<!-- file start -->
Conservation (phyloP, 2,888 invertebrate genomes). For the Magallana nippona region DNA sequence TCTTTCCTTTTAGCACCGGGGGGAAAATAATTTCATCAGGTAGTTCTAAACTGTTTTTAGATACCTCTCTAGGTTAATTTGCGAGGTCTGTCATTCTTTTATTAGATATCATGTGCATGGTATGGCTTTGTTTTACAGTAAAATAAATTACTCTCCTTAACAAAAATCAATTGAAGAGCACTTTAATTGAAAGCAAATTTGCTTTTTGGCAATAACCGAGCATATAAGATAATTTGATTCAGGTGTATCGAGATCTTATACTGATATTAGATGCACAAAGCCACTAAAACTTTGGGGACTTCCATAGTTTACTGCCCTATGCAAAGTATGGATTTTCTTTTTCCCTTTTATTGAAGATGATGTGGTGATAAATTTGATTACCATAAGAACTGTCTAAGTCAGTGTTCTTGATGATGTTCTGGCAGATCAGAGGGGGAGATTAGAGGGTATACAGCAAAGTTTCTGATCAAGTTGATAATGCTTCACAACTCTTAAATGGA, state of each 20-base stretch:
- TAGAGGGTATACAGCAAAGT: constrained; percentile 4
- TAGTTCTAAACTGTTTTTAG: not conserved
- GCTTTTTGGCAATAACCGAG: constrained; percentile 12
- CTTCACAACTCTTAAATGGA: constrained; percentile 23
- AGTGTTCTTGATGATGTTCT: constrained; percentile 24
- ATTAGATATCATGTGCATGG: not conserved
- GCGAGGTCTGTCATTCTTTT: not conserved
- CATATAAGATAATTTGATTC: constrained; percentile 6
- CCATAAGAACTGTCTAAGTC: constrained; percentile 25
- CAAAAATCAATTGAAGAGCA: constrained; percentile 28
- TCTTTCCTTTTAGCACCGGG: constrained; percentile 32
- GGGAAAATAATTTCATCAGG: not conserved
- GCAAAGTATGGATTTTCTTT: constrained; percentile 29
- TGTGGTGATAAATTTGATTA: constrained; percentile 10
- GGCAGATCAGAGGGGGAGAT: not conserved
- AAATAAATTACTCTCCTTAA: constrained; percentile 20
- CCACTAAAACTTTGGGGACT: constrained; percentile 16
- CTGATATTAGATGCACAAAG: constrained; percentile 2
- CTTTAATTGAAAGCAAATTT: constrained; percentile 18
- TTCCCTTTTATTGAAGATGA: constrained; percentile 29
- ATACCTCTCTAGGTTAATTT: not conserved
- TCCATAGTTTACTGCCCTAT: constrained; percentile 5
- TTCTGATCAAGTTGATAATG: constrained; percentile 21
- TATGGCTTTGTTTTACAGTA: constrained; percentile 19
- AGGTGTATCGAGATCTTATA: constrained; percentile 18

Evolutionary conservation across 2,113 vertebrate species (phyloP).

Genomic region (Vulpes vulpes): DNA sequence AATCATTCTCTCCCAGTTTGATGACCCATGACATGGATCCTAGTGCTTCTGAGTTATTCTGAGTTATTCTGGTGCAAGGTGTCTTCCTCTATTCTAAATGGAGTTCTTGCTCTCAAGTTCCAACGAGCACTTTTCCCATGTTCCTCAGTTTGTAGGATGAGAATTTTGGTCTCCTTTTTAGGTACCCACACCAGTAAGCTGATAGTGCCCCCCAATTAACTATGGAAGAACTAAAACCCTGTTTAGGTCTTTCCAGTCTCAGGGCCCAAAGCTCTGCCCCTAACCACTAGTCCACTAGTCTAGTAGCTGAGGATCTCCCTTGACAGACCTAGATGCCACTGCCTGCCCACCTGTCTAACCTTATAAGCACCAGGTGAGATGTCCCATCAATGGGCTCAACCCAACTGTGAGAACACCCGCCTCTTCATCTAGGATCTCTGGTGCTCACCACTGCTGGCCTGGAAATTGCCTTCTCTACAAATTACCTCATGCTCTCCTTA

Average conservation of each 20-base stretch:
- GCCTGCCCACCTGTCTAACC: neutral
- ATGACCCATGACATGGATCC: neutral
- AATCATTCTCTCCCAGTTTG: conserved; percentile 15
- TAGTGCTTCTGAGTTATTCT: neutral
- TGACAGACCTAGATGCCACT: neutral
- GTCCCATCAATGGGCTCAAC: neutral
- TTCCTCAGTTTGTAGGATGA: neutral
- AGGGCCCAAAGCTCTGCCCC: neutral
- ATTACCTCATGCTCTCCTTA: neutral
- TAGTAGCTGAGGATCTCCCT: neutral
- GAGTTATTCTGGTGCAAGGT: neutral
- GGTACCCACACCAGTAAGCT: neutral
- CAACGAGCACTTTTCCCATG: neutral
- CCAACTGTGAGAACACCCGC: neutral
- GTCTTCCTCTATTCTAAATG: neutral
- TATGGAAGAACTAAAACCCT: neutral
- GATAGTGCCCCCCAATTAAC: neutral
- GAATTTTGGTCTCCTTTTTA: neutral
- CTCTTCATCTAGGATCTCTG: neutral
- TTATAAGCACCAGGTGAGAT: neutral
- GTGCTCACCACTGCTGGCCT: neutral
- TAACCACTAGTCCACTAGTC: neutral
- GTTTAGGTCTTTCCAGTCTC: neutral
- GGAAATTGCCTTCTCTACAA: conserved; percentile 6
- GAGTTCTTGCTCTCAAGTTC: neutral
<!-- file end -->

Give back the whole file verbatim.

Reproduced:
Conservation (phyloP, 2,888 invertebrate genomes). For the Magallana nippona region DNA sequence TCTTTCCTTTTAGCACCGGGGGGAAAATAATTTCATCAGGTAGTTCTAAACTGTTTTTAGATACCTCTCTAGGTTAATTTGCGAGGTCTGTCATTCTTTTATTAGATATCATGTGCATGGTATGGCTTTGTTTTACAGTAAAATAAATTACTCTCCTTAACAAAAATCAATTGAAGAGCACTTTAATTGAAAGCAAATTTGCTTTTTGGCAATAACCGAGCATATAAGATAATTTGATTCAGGTGTATCGAGATCTTATACTGATATTAGATGCACAAAGCCACTAAAACTTTGGGGACTTCCATAGTTTACTGCCCTATGCAAAGTATGGATTTTCTTTTTCCCTTTTATTGAAGATGATGTGGTGATAAATTTGATTACCATAAGAACTGTCTAAGTCAGTGTTCTTGATGATGTTCTGGCAGATCAGAGGGGGAGATTAGAGGGTATACAGCAAAGTTTCTGATCAAGTTGATAATGCTTCACAACTCTTAAATGGA, state of each 20-base stretch:
- TAGAGGGTATACAGCAAAGT: constrained; percentile 4
- TAGTTCTAAACTGTTTTTAG: not conserved
- GCTTTTTGGCAATAACCGAG: constrained; percentile 12
- CTTCACAACTCTTAAATGGA: constrained; percentile 23
- AGTGTTCTTGATGATGTTCT: constrained; percentile 24
- ATTAGATATCATGTGCATGG: not conserved
- GCGAGGTCTGTCATTCTTTT: not conserved
- CATATAAGATAATTTGATTC: constrained; percentile 6
- CCATAAGAACTGTCTAAGTC: constrained; percentile 25
- CAAAAATCAATTGAAGAGCA: constrained; percentile 28
- TCTTTCCTTTTAGCACCGGG: constrained; percentile 32
- GGGAAAATAATTTCATCAGG: not conserved
- GCAAAGTATGGATTTTCTTT: constrained; percentile 29
- TGTGGTGATAAATTTGATTA: constrained; percentile 10
- GGCAGATCAGAGGGGGAGAT: not conserved
- AAATAAATTACTCTCCTTAA: constrained; percentile 20
- CCACTAAAACTTTGGGGACT: constrained; percentile 16
- CTGATATTAGATGCACAAAG: constrained; percentile 2
- CTTTAATTGAAAGCAAATTT: constrained; percentile 18
- TTCCCTTTTATTGAAGATGA: constrained; percentile 29
- ATACCTCTCTAGGTTAATTT: not conserved
- TCCATAGTTTACTGCCCTAT: constrained; percentile 5
- TTCTGATCAAGTTGATAATG: constrained; percentile 21
- TATGGCTTTGTTTTACAGTA: constrained; percentile 19
- AGGTGTATCGAGATCTTATA: constrained; percentile 18

Evolutionary conservation across 2,113 vertebrate species (phyloP).

Genomic region (Vulpes vulpes): DNA sequence AATCATTCTCTCCCAGTTTGATGACCCATGACATGGATCCTAGTGCTTCTGAGTTATTCTGAGTTATTCTGGTGCAAGGTGTCTTCCTCTATTCTAAATGGAGTTCTTGCTCTCAAGTTCCAACGAGCACTTTTCCCATGTTCCTCAGTTTGTAGGATGAGAATTTTGGTCTCCTTTTTAGGTACCCACACCAGTAAGCTGATAGTGCCCCCCAATTAACTATGGAAGAACTAAAACCCTGTTTAGGTCTTTCCAGTCTCAGGGCCCAAAGCTCTGCCCCTAACCACTAGTCCACTAGTCTAGTAGCTGAGGATCTCCCTTGACAGACCTAGATGCCACTGCCTGCCCACCTGTCTAACCTTATAAGCACCAGGTGAGATGTCCCATCAATGGGCTCAACCCAACTGTGAGAACACCCGCCTCTTCATCTAGGATCTCTGGTGCTCACCACTGCTGGCCTGGAAATTGCCTTCTCTACAAATTACCTCATGCTCTCCTTA

Average conservation of each 20-base stretch:
- GCCTGCCCACCTGTCTAACC: neutral
- ATGACCCATGACATGGATCC: neutral
- AATCATTCTCTCCCAGTTTG: conserved; percentile 15
- TAGTGCTTCTGAGTTATTCT: neutral
- TGACAGACCTAGATGCCACT: neutral
- GTCCCATCAATGGGCTCAAC: neutral
- TTCCTCAGTTTGTAGGATGA: neutral
- AGGGCCCAAAGCTCTGCCCC: neutral
- ATTACCTCATGCTCTCCTTA: neutral
- TAGTAGCTGAGGATCTCCCT: neutral
- GAGTTATTCTGGTGCAAGGT: neutral
- GGTACCCACACCAGTAAGCT: neutral
- CAACGAGCACTTTTCCCATG: neutral
- CCAACTGTGAGAACACCCGC: neutral
- GTCTTCCTCTATTCTAAATG: neutral
- TATGGAAGAACTAAAACCCT: neutral
- GATAGTGCCCCCCAATTAAC: neutral
- GAATTTTGGTCTCCTTTTTA: neutral
- CTCTTCATCTAGGATCTCTG: neutral
- TTATAAGCACCAGGTGAGAT: neutral
- GTGCTCACCACTGCTGGCCT: neutral
- TAACCACTAGTCCACTAGTC: neutral
- GTTTAGGTCTTTCCAGTCTC: neutral
- GGAAATTGCCTTCTCTACAA: conserved; percentile 6
- GAGTTCTTGCTCTCAAGTTC: neutral